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Lay ministry formed to help complete burial rite

June 5, 2015
Christina Gray

On the occasions when Catholic remains would arrive to Holy Cross Cemetery in Colma for burial without an accompanying member of clergy – or sometimes without anyone at all – the cemetery’s longtime director would grab her own prayer book and offer the prayers of committal at the burial site.

“I brought the urn to the grave and said the committal prayers myself, along with one of our gravediggers,” said Monica Williams, who oversees all six archdiocesan Catholic cemeteries. She was describing the recent burial of an indigent man with no family except a brother too ill to travel to the cemetery.

Sadly, Williams told Catholic San Francisco, remains arriving to the cemetery without family members, friends or clergy to attend the committal – the third and final part of the Rite of Christian Burial – have increased over the years. The rite includes the vigil, the funeral and at burial, the committal.

“I was heartbroken to think that were people being buried in our own cemeteries without the prayers of the Church being said and without another Christian there as they were laid to rest,” said Laura Bertone, director of the archdiocese’s office of worship. Williams had turned to Bertone earlier in the year to address the trend and together they came up with a plan to ensure that no one would ever be buried without the witness of other Christians or completion of the full rite: a lay committal ministry.

“The Rite of Christian Burial is so beautifully written by the Church,” Bertone said. “The deceased passes with the farewell prayers of the community of believers into the welcoming company of those who need faith no longer but see God face to face,” she said.

Bertone and Williams agreed that the problem presented a wonderful opportunity to lay people to serve their fellow Christians. The Church itself allows for lay people to preside at the committal.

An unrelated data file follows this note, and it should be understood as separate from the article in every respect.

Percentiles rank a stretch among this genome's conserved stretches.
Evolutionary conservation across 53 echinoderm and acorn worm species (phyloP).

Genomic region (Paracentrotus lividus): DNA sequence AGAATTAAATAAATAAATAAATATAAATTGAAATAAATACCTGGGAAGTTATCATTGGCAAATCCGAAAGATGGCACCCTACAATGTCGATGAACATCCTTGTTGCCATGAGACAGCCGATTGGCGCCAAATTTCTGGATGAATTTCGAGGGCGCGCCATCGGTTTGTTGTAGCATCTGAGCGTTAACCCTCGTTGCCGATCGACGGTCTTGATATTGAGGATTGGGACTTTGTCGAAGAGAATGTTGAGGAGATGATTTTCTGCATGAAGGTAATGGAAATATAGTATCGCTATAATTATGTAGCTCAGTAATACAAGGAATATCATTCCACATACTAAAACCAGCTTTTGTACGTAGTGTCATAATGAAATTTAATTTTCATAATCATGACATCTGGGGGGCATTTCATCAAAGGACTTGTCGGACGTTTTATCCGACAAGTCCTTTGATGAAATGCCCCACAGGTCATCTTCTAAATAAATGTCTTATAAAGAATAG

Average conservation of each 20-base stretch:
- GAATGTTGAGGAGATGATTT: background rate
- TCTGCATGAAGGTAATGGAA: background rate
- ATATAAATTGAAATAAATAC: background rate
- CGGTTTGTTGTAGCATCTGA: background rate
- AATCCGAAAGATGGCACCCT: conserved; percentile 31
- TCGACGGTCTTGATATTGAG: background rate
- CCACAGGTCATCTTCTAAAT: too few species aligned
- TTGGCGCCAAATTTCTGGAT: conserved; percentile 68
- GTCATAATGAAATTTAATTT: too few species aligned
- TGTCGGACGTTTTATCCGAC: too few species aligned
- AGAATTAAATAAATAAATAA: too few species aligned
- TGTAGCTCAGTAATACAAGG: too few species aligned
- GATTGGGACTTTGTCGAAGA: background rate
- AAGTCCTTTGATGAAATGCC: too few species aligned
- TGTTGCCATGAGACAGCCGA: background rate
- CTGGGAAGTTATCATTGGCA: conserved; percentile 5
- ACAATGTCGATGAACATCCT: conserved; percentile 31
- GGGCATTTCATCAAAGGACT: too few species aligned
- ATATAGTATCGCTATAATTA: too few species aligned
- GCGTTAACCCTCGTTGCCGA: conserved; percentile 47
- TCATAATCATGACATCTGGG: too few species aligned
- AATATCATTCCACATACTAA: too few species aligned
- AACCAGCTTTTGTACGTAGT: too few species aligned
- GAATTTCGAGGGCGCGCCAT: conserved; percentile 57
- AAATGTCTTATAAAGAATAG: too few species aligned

“The Rites specifically say that in the absence of a parish minister, a friend or member of the family should lead those present in the rite of committal,” Bertone said.

In April, 28 deacons and lay people from local parishes took part in a daylong training at Holy Cross Cemetery led by Mercy Sister Toni Lynn Gallagher, the ministry of consolation coordinator for the archdiocese, along with Bertone and Williams. The training prepares lay people to officiate at burials when a group arrives without a member of clergy or when unaccompanied remains are delivered to the cemetery.

Cemetery traditions have been impacted by a number of different factors, Williams explained, including the difficulty some parish priests have fitting travel to and from the archdiocese’s cemeteries in to their pastoral duties.

But inactive Catholics separated from their faith communities and a general lack of understanding about Catholic burial rites are major factors, she said.

Sometimes families choose to conclude funeral services at a church or funeral home and do not or cannot come to the cemetery for burial. Other times the remains are shipped from out of the area where no local friends or family reside. And some people die without family or friends or parish communities and their remains are sent to the cemetery by local agencies.

There are many possible scenarios, said Williams.

“The deceased may have moved out of the area and no longer belong to a local parish but have a pre-selected spot at the cemetery,” she said. “They may have become alienated from the Church for any number of reasons, but still want to be interred at the cemetery where their family is placed.”

At the committal ministry training, participants discussed what to say (and not say) to those in mourning. They also shared their own personal stories of grief and loss. Williams gave participants a tour of the cemetery and a lesson in its terminology and the day concluded with instruction on the actual rites, including the structure of the prayers and how to preside at a committal.

Williams said that church needs to do a better job of educating people about the richness of Catholic traditions and the values of its rites, and she hopes the new ministry can help in this way.

“A Christian burial can be a tremendous moment of evangelization, in some cases an introduction our faith for visitors,” Williams said. “In other cases, it’s a reminder to those who have drifted away from the Church of the ministry we offer and the great hope of our faith.”

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